December 28:  Warmed up to above -20º.  Still snowed in.  The b--ch is driving me crazy!!!!!
December 29:  10 more inches.  Bob says I have to shovel the roof or it could cave in.  That's the silliest thing I ever heard of.  How dumb does he think I am?
December 30:  Roof caved in.  I beat up the snow plow driver.  Says he is now suing me for a million dollars; not for only the beating I gave him, but also for trying to shove the broken snow shovel up his butt.  The wife went home to her mother.  9" predicted.

December 31:  I set fire to what's left of the house.  No more shoveling.
January 8I feel so good.  I just love those little white pills they give me.  Why am I tied to the bed?

Saturday, February 22, 2014

Rocky Mountain Elk Foundation Dollars at Work...

Shawn Helps Dad, Gerald, show off his big public land bull.

Rocky Mountain Elk Foundation Turns 30...
2013 highlights:

• Enhanced or protected 112,760 acres of land toward an overall lifetime mark of more than 6.4 million acres
• Opened or secured access to 62,027 acres toward an overall lifetime mark of more than 707,000 acres
• Completed 562 projects bringing lifetime number of projects to 8,651
• Unveiled $30 million Torstenson Family Endowment to further core mission programs of permanent land protection, habitat stewardship, elk restoration and hunting heritage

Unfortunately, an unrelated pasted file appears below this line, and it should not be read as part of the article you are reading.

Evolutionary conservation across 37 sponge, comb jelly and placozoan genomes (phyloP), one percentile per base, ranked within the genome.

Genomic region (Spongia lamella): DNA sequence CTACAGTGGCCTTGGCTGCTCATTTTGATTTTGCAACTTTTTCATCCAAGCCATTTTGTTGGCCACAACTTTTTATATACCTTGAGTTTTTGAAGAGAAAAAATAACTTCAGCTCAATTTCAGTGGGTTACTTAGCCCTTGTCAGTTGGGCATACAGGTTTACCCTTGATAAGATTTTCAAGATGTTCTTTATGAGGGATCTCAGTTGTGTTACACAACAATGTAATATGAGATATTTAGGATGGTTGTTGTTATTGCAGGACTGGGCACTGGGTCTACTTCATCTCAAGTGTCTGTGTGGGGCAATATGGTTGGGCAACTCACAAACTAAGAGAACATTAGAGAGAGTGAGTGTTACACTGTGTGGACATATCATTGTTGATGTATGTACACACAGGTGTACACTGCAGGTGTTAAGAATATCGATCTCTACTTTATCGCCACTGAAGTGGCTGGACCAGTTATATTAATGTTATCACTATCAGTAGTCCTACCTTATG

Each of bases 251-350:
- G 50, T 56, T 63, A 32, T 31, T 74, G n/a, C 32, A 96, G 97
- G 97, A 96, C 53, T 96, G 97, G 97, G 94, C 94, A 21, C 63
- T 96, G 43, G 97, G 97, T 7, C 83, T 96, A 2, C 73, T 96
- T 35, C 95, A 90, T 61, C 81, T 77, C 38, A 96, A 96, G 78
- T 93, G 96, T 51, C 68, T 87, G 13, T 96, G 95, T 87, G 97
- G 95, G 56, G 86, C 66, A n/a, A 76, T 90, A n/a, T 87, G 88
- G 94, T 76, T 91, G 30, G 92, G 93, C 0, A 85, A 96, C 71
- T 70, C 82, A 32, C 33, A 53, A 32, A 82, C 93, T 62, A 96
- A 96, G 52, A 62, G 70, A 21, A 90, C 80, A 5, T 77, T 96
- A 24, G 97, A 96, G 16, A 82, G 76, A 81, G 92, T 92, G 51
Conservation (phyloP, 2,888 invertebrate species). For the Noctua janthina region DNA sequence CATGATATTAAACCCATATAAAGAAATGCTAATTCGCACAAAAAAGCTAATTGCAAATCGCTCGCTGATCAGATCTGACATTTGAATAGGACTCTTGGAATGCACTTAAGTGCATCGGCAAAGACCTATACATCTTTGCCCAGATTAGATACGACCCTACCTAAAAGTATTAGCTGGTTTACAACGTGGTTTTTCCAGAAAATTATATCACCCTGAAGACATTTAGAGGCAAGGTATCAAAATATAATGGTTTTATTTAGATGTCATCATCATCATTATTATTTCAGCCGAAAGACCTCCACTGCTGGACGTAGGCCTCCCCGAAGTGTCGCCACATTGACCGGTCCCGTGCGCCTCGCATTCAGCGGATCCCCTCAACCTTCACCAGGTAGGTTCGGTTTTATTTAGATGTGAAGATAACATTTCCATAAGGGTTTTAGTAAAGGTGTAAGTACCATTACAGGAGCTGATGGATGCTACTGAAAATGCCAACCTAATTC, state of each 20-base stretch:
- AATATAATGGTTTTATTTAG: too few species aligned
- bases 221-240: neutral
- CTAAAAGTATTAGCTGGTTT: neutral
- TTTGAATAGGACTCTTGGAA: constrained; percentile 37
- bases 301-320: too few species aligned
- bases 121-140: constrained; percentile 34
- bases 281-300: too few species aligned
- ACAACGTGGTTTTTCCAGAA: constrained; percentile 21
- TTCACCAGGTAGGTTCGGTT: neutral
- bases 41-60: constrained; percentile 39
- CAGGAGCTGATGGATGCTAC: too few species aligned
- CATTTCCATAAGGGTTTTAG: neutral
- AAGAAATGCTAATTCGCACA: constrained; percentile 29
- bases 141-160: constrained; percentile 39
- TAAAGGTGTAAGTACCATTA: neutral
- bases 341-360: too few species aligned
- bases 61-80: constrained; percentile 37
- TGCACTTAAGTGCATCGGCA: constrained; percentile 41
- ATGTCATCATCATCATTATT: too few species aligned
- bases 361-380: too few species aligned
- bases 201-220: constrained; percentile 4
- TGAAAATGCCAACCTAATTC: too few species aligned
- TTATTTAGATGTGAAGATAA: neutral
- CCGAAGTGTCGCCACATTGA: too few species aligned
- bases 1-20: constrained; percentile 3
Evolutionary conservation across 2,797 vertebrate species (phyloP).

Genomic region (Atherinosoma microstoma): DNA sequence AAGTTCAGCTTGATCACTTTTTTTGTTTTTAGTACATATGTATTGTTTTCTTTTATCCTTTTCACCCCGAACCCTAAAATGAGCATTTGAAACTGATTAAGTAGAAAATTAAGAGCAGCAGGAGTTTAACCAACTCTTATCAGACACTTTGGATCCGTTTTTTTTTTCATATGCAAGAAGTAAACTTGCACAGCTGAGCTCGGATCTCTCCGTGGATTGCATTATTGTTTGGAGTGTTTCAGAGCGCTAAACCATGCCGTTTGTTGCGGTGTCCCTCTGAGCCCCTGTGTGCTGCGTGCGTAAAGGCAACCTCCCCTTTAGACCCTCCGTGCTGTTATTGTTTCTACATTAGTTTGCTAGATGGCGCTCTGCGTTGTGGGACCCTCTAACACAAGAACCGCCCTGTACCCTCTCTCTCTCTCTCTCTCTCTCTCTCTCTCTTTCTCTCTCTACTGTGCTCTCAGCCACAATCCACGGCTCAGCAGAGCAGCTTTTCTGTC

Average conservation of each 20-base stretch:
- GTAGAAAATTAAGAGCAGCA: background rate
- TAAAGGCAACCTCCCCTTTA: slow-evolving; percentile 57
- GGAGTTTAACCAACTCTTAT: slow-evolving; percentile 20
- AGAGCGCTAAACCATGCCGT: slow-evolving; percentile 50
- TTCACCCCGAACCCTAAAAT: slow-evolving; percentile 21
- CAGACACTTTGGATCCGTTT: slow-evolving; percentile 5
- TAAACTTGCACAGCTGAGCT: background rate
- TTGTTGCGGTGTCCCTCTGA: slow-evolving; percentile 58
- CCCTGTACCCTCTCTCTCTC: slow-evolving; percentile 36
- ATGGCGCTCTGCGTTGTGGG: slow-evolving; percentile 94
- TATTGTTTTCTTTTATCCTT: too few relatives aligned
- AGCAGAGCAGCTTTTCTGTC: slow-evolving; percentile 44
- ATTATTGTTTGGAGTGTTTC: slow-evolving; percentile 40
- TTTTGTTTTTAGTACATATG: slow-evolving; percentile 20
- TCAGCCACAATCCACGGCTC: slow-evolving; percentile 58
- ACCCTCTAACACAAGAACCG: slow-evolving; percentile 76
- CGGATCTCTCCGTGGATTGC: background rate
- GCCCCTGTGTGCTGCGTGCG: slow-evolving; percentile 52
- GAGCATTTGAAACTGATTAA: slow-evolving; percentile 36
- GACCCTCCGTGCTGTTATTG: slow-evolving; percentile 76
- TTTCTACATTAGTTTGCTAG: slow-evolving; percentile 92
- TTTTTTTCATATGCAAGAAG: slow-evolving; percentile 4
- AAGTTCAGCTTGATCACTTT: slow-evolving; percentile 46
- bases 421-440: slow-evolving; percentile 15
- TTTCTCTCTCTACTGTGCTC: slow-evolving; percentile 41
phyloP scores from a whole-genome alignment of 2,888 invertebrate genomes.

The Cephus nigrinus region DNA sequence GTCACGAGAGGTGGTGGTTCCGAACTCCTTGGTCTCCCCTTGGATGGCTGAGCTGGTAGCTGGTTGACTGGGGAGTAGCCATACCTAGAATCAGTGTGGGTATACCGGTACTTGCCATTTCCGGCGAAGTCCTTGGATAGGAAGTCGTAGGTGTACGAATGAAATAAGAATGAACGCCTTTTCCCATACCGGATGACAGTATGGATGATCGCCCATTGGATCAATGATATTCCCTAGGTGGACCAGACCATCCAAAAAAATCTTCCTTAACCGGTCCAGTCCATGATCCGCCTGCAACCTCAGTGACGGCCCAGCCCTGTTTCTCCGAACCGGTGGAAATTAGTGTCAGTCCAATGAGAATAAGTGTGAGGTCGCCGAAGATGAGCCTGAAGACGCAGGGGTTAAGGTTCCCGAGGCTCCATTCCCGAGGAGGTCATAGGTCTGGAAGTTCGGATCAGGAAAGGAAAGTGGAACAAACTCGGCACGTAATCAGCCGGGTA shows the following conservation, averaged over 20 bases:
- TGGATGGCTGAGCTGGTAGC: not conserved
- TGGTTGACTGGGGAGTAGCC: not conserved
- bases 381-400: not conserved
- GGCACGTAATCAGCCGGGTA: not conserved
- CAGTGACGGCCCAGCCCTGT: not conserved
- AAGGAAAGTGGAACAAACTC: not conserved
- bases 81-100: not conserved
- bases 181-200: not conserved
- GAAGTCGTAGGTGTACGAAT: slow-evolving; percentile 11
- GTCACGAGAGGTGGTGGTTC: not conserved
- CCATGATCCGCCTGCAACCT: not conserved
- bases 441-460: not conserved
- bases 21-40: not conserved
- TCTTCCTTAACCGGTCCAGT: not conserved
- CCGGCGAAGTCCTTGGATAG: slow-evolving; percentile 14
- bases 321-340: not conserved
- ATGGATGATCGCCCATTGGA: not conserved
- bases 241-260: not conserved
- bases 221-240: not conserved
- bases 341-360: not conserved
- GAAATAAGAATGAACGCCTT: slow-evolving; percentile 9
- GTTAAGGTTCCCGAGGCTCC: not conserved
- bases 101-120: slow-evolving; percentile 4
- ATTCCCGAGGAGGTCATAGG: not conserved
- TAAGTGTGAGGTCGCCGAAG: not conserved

• Restored a wild elk herd to Missouri
• Fueled continuing elk restoration project in Virginia
• Recorded fifth straight year of record membership, now at 203,703
• Provided 357 grants in 44 states for hunting heritage and conservation outreach, directly reaching more than 184,000 children and adults
• Maintained the highest rating of 4 stars from Charity Navigator, America’s top charity ratings service
• Announced 100 percent of revenue from national convention tags to be awarded to individual states to benefit wildlife conservation
• Topped 100,000 Facebook followers.

With scores of on-the-ground conservation projects planned or already in the works across the nation, hundreds of local banquets and fundraisers scheduled in the coming months, and the unveiling of an exciting, new RMEF endeavor later this year, expectations are soaring for 2014.

Wednesday, February 19, 2014

Cabela's Founder Dead At 77...

Dick Cabela passed away today at his home in Sydney, Nebraska; he was 77.

Dick, along with his wife, Mary, and brother, Jim, founded Cabela’s somewhat inadvertently in 1961 when he purchased $45 worth of hand-tied fishing flies while in Chicago on a furniture and housewares buying trip with his father for the family’s Chappell, Neb., furniture store. With the flies not moving off the store shelf, Dick came upon the idea of selling them through the mail. His first ad, in a Casper, WY., newspaper, produced one sale. Rethinking his situation, Dick placed an ad in Sports Afield magazine: “FREE introductory offer!!! 5 popular Grade A hand-tied flies. Send 25c for postage and handling …” Orders started coming in and Mary typed the names and addresses of each customer on recipe cards and placed them in a shoe-box. Realizing the potential for mail-order sales, Dick purchased more fishing gear and he and Mary produced a three-page mimeographed catalog which was mailed with each order.
Today, Cabela’s is a $3.6 billion company with a worldwide catalog and Internet business and 50 stores in the United States and Canada.